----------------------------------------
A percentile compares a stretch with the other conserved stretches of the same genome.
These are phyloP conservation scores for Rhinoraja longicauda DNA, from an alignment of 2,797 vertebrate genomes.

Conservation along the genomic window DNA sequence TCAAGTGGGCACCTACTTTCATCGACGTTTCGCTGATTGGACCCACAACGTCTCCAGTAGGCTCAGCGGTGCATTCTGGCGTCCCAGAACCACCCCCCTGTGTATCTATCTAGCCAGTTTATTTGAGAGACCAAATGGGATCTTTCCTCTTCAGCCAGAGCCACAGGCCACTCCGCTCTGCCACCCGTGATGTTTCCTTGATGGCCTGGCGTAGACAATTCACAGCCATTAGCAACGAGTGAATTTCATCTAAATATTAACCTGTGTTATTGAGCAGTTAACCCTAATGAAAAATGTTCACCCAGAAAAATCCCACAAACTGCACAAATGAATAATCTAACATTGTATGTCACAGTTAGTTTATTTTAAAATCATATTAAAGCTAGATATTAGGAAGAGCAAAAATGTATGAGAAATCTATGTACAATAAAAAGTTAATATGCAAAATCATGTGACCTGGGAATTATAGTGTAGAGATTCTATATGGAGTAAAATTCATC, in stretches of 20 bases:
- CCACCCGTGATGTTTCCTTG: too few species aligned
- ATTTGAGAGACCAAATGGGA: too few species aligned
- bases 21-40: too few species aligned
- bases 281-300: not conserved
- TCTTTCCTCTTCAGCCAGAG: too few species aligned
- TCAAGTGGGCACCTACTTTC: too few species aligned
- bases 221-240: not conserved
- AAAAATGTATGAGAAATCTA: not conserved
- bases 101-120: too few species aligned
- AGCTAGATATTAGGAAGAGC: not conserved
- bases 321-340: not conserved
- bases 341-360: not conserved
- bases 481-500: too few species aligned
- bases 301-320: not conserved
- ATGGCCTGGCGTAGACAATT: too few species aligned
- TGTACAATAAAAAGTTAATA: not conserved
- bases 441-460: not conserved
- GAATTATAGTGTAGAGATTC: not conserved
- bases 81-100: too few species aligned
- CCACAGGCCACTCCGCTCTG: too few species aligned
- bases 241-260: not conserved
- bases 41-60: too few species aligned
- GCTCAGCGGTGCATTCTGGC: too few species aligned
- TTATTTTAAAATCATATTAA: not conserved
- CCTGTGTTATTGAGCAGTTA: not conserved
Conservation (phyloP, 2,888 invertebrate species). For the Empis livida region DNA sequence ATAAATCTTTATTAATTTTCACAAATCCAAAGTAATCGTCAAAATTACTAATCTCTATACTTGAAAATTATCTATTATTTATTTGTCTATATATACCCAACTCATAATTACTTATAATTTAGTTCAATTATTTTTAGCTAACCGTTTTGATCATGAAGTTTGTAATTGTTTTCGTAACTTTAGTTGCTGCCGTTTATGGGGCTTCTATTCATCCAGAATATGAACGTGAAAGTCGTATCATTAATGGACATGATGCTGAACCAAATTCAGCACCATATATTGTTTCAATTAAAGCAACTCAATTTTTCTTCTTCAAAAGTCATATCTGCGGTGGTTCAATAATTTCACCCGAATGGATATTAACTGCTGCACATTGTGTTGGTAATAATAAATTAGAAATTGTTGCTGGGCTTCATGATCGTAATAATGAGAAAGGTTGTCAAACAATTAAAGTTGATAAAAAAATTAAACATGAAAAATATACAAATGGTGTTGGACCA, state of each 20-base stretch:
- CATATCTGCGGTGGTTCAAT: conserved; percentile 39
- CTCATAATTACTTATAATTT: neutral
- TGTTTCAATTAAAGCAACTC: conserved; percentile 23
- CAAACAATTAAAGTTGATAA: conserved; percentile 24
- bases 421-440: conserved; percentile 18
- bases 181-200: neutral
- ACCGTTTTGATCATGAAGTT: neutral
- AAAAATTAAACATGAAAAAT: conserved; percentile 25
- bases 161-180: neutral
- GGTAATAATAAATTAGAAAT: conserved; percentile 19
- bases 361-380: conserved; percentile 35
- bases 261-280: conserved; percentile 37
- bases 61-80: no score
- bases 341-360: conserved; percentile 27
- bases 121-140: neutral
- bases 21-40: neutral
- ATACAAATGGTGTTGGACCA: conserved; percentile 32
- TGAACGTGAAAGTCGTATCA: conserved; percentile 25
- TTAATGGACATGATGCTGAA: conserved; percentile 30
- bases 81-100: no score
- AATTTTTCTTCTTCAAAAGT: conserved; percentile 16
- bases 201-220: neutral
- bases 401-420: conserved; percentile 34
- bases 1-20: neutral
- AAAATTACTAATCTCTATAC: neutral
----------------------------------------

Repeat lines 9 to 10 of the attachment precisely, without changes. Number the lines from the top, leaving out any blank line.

- TCAAGTGGGCACCTACTTTC: too few species aligned
- bases 221-240: not conserved